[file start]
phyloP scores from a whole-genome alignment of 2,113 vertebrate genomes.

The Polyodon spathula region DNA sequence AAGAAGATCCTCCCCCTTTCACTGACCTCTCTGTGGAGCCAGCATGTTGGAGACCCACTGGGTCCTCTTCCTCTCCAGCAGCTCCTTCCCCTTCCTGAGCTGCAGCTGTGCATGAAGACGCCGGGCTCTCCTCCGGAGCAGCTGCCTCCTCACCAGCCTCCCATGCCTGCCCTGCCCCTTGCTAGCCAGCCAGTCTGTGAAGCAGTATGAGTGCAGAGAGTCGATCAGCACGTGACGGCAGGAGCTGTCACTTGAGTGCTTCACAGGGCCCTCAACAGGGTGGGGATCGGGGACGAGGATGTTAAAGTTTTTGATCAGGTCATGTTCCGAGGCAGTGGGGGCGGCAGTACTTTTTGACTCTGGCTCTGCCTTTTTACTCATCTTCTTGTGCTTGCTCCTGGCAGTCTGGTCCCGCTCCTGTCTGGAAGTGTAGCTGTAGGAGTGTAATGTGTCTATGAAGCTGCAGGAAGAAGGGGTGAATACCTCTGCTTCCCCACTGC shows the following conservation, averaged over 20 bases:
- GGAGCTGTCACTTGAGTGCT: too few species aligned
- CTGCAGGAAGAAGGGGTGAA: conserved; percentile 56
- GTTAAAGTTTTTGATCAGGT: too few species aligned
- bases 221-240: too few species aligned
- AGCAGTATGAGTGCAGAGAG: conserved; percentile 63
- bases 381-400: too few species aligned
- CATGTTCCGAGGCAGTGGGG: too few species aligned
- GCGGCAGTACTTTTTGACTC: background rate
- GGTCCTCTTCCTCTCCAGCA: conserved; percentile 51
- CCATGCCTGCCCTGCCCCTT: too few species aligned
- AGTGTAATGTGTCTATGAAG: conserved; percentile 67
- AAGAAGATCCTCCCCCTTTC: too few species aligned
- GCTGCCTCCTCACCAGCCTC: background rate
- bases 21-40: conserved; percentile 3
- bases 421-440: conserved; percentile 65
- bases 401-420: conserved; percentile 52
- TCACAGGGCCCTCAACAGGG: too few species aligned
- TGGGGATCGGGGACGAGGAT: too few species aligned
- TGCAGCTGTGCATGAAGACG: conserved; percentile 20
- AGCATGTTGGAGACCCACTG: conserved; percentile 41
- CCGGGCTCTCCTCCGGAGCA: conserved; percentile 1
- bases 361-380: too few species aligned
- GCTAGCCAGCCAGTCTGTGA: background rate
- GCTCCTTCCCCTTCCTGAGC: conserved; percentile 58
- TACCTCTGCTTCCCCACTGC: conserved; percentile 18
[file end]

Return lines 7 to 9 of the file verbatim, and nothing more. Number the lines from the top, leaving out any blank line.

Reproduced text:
- AGCAGTATGAGTGCAGAGAG: conserved; percentile 63
- bases 381-400: too few species aligned
- CATGTTCCGAGGCAGTGGGG: too few species aligned